Recent research on permaculture methods
Planting plans for nut and fruit trees. All new tree planting will be on agroforestry principles.
Plans to extend natural drainage systems to prevent flooding
New brownfield sites coming available for food growing will be taken on by Edible Stroud
Plans to develop wildlife corridors; diverse habitats; integration of wildlife with food growing
Brambles - landscape scale
Open Food Network Team providing open source software enabling direct sales and distribution links between farmers/growers and eaters/buyers.
124 new local producers signed up this period.
10 new OFN shopfronts in the District linking to local producers https://openfoodnetwork.org.uk/shops#/
Buddying system established for shoppers without internet access to phone a buddy who will take their order.
Food poverty projects use OFN food hubs to take referrals from health and social services to provide subsidised food to people on low incomes or with diet-related health issues. These projects also help people learn to cook from raw ingredients and give them a link to the land their food comes from. See https://drive.google.com/file/d/1468hQeMzTg4Vytyv8vPfjoHPF9yjCmt_/view?usp=sharing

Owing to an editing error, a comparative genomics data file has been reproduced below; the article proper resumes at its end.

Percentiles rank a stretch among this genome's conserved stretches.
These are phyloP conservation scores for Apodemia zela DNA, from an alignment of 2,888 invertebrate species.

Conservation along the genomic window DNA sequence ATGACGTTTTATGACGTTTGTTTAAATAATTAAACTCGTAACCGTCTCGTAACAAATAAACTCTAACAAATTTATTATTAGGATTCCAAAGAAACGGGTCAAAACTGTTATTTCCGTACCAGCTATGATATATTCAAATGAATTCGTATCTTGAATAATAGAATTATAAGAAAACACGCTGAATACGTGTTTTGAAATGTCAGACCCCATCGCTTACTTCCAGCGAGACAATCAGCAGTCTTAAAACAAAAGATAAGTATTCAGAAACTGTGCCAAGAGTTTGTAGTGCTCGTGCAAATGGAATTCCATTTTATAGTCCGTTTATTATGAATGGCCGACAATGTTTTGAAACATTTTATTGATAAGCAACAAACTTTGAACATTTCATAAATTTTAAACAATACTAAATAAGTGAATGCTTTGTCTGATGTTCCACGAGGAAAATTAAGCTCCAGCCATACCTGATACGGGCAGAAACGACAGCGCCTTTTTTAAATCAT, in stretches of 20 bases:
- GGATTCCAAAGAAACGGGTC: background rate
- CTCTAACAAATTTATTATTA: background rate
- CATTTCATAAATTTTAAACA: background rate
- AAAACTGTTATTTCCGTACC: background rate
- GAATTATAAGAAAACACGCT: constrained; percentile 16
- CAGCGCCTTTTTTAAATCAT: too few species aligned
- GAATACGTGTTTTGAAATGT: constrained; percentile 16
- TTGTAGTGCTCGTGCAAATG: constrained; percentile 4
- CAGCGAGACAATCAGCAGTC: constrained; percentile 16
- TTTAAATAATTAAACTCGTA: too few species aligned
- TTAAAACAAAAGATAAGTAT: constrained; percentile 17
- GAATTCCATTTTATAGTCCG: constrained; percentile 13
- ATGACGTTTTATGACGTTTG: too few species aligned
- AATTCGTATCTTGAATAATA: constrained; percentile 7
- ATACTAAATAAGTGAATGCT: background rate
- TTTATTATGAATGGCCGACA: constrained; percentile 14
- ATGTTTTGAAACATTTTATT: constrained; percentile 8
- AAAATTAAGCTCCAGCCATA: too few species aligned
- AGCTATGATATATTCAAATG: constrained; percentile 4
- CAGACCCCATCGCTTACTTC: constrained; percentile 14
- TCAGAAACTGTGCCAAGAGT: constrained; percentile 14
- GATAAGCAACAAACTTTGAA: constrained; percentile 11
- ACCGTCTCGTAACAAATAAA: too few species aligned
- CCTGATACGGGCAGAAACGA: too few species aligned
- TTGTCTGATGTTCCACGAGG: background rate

Retail and Distribution Team reports:
3 new farmers’ markets in the District - all using online OFN shopfronts to maximise the geographical reach of the markets by encouraging producers who sell at the market to take home pre-ordered boxes back to their farms to be collected by local shoppers.
6 new food co-ops set up this period. Buying dry goods from wholesalers and distributing plastic-free using OFN shopfronts
Stroud District is now part of the South West Food Network on OFN. This enables all farmers, growers, processors and manufacturers in the District to trade with all OFN outlets across South West UK using a commonly-developed transport infrastructure provided by all members of the Network using their own vehicles and interim warehousing.
This will give us access to fish being landed by sustainable fish co-ops in Plymouth & other produce being imported by the Sail Cargo Alliance into ports on the south coast.
Food Standards Team
Food Waste Team
We have had requests from 6 other communities wanting us to provide animateur support; needs people from all our Teams; most of the support can be offered online.
Need to update our online toolkits with the latest experience from the projects above.
Everyone is welcome to join the visit to Hebden Bridge to learn about their protein fermentation experiments
How did you hear about the Food System Vision Prize?
From the Open Food Network UK